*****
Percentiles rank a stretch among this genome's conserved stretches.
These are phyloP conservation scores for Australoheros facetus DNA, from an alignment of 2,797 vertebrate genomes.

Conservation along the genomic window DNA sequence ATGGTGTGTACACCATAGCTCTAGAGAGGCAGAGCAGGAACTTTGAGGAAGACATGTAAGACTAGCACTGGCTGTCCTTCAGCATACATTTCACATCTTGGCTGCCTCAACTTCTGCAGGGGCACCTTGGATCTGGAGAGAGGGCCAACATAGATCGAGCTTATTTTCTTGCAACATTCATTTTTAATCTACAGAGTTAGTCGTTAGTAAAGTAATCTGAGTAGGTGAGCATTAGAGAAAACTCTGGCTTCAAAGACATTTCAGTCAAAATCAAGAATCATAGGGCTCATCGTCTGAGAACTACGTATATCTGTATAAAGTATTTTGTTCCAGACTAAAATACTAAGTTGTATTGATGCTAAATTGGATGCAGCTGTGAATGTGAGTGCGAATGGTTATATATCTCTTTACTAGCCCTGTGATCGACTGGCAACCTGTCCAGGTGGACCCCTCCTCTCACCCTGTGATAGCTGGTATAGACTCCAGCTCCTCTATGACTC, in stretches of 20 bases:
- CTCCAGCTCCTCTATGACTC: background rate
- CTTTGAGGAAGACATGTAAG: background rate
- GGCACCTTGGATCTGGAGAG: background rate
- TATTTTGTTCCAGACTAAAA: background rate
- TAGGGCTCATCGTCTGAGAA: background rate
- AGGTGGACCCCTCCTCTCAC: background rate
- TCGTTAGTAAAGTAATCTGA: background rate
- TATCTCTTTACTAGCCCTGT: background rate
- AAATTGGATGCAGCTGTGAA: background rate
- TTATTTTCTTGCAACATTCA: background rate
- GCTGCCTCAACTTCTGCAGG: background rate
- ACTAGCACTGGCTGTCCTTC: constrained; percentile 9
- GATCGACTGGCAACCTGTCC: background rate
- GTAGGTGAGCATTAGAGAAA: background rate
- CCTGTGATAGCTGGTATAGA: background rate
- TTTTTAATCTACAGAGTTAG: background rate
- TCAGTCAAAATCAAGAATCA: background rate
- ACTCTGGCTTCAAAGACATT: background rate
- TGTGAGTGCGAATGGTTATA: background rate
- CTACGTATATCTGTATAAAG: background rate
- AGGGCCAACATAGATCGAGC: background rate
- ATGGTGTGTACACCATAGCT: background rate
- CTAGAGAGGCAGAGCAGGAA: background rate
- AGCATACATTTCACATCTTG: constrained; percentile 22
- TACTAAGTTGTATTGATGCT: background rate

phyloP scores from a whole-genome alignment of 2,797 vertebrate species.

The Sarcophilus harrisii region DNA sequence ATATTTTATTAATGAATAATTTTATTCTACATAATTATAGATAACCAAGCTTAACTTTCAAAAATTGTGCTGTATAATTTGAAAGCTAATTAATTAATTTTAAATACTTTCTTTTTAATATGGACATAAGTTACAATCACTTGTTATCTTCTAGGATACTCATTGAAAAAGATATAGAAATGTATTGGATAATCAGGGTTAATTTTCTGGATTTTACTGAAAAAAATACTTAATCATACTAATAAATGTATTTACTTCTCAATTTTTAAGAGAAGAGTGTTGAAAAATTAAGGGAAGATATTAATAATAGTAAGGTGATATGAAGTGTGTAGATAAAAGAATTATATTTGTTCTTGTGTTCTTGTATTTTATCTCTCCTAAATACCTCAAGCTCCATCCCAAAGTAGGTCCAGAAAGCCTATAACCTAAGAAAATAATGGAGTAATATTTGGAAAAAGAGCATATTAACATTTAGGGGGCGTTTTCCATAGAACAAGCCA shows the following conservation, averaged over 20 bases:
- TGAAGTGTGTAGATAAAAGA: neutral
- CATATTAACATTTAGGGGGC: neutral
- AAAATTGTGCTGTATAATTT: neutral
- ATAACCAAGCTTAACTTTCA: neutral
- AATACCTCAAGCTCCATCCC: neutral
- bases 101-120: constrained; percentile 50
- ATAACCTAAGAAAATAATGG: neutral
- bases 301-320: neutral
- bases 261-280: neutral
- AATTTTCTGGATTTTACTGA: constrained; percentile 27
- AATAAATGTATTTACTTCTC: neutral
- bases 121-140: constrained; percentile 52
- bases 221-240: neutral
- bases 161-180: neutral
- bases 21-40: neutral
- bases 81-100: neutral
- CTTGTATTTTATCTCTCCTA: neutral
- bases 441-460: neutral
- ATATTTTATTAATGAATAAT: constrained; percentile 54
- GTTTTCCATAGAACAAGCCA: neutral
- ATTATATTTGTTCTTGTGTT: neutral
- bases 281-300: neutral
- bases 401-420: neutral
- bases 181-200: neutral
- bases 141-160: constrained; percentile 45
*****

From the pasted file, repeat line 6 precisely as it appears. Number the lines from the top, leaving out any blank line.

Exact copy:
- GGCACCTTGGATCTGGAGAG: background rate